Yale Study Shows Video Games Can Have Lasting Impact on Learning

September 12, 2016

Science

Video Games Have Lasting Impact on Learning

Two User Interfaces for the General Executive Function Brain Training Game. Left panel is the version where the child follows the moving light and clicks on it when it turns into a jewel that meets the criteria for being a target. There are two moving lights at the game level shown, and at the moment of the screen shot one has just turned to a blue jewel. The clue at the top of the screen shows that the target is blue jewels. The right panel is second user interface for the same cognitive demands and computer code. At the moment of the screen shot, the moving lens (yellow circle) has just revealed a target monkey in the crate, the child has clicked on it and monkey is freed from the crate and is running away.

New research from Yale University shows that a computer-based brain training program helps improve student performance in reading and math — in some cases even more than individualized tutoring. The new study is published in Scientific Reports.

In a study of more than 500 second graders, math and reading scores on school- administered tests increased significantly more in children who used the brain training program Activate during the school year than in control classes. The effect on math achievement scores was greater than what has been reported for one-on-one tutoring and the effect on reading scores was greater than what has been reported for summer reading programs.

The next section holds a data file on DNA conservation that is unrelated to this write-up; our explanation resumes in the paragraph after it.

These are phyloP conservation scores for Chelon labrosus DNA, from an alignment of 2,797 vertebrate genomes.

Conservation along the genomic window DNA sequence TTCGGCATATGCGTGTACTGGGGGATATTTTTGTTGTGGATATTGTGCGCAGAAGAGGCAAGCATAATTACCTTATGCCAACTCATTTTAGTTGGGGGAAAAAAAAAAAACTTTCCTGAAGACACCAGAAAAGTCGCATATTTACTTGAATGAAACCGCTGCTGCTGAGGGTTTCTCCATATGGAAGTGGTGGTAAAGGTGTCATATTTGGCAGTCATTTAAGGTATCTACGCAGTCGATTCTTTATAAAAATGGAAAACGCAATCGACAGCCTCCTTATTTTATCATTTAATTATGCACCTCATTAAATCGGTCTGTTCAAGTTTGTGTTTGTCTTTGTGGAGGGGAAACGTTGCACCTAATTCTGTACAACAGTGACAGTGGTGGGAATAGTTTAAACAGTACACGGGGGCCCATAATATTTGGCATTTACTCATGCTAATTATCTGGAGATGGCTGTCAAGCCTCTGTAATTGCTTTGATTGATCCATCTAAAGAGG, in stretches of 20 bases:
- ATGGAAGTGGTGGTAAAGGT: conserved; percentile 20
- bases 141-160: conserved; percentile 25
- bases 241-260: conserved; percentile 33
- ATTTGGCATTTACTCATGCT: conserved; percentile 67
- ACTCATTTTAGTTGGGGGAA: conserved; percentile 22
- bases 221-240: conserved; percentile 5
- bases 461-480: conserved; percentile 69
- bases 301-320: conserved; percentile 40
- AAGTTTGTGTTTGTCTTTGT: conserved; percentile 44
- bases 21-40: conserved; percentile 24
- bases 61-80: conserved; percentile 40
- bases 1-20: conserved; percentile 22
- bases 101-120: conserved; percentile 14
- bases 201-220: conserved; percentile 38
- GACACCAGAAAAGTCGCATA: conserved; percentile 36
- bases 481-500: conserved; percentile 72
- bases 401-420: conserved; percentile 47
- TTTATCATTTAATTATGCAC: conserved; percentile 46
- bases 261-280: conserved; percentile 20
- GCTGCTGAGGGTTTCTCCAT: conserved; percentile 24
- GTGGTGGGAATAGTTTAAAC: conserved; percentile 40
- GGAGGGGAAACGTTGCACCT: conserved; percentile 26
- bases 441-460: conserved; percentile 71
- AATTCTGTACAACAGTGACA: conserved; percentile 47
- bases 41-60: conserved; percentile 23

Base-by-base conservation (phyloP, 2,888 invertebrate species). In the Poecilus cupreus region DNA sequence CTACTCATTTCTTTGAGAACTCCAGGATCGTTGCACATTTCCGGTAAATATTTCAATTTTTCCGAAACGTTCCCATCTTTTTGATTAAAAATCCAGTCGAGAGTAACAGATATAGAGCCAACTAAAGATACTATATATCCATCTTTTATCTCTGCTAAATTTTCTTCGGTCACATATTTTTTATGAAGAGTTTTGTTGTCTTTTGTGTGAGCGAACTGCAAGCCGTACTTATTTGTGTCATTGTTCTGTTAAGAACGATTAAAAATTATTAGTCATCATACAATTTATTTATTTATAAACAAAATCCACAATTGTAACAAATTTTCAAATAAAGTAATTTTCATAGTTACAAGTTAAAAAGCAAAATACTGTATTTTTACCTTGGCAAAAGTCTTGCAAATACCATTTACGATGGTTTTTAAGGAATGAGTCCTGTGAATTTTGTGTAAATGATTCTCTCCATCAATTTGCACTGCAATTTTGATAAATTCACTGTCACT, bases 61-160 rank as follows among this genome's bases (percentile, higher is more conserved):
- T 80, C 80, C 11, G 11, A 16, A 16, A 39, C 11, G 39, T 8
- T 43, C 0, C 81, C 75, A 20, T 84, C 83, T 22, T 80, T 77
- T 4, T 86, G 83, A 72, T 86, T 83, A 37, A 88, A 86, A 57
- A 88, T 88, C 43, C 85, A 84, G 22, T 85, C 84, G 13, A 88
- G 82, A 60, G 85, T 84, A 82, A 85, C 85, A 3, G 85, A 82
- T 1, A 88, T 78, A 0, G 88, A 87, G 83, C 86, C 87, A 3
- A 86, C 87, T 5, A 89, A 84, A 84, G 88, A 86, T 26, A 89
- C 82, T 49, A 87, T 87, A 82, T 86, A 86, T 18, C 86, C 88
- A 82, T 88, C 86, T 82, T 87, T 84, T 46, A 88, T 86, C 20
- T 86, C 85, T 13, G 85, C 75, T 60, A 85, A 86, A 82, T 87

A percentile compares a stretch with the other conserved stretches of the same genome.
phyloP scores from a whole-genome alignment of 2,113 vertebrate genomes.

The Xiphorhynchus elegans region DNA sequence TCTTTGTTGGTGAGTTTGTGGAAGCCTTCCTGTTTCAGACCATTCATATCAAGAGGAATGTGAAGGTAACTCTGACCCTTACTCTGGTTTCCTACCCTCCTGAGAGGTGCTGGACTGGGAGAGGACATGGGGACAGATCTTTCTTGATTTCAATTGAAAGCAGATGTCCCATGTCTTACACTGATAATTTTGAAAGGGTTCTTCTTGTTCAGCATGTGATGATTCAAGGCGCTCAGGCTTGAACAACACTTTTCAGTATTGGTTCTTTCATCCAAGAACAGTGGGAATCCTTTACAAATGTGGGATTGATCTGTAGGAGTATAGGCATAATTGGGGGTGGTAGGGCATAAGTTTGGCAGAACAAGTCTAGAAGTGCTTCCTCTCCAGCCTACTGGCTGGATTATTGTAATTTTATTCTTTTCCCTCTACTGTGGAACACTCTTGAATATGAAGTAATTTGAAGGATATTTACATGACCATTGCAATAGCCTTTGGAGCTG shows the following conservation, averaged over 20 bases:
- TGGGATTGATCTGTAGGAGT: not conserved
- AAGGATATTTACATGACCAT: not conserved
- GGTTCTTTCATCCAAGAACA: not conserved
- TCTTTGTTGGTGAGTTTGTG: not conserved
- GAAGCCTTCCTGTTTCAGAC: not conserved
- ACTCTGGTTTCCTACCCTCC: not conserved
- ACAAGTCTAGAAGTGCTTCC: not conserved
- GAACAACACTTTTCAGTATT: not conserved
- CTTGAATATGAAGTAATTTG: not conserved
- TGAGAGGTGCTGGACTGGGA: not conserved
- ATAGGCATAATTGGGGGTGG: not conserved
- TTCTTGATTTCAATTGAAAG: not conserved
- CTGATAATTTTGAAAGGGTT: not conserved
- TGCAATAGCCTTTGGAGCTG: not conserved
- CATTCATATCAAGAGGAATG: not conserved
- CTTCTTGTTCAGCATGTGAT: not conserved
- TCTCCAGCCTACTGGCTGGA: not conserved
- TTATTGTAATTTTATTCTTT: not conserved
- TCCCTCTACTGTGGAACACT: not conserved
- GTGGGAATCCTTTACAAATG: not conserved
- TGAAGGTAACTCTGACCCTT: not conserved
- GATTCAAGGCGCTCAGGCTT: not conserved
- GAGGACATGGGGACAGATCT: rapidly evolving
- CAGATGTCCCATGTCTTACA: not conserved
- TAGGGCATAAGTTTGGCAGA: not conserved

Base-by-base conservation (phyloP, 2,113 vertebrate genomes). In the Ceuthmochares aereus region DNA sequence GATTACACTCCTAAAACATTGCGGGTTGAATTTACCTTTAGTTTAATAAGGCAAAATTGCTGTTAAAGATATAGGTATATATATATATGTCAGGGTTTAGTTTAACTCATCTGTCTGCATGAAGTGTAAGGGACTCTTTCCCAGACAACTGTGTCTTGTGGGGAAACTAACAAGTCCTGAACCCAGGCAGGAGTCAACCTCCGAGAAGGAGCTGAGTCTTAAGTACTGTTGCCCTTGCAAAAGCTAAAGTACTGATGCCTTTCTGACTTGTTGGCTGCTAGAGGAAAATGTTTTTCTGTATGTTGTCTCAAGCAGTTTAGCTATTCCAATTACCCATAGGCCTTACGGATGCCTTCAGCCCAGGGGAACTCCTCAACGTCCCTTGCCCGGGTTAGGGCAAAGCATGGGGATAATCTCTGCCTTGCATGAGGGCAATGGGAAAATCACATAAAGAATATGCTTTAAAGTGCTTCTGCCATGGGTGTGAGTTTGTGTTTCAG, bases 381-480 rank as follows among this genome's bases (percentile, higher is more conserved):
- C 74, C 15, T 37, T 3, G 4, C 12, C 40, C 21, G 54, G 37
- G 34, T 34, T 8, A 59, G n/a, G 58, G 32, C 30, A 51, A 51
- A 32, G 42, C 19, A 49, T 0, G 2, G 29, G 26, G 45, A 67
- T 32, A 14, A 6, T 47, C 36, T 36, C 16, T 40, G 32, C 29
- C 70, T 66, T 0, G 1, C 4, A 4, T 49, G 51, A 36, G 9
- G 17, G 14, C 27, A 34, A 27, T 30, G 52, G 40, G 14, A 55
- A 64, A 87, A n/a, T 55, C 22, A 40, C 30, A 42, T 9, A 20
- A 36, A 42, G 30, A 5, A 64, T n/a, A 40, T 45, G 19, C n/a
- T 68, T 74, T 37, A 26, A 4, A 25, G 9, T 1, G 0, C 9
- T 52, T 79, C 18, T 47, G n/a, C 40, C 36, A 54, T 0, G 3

The findings illustrate that the benefits of the training, conducted three times a week for a four-month period, extend beyond getting better on the training games themselves and lead to improved learning of material that is very different from that in the games.

“The program increases focus, self-control, and memory — cognitive skills essential for learning,” said Dr. Bruce Wexler, professor emeritus of psychiatry at Yale and lead author of the study. “And these are the exactly the cognitive skills affected by poverty, so we believe brain training programs like Activate can help reduce the achievement gaps related to poverty that are seen in schools across the country.”

In a second finding from the same study, researchers discovered that doing a five-minute brain warm-up game just before beginning an Activate math or reading curricular content game can increase math and reading performance. Different warm-up games produced maximal “cognitive priming” effects for math and reading. Cognitive priming with short video games could be more powerful than techniques teachers currently use to create mind-sets to facilitate learning, Wexler said.

The study was conducted along with researchers from the National Center for Research on Evaluation, Standards, and Student Testing, CRESST/UCLA. Wexler is also a founder of C8 Sciences (C8Sciences.com), a Yale startup that markets Activate and other teaching support services.

Primary funding for the study came from the Roddenberry Foundation.

Publication: Bruce E Wexler, et al., “Cognitive Priming and Cognitive Training: Immediate and Far Transfer to Academic Skills in Children,” Scientific Reports 6, Article number: 32859 (2016); doi:10.1038/srep32859

Source: Bill Hathaway, Yale University

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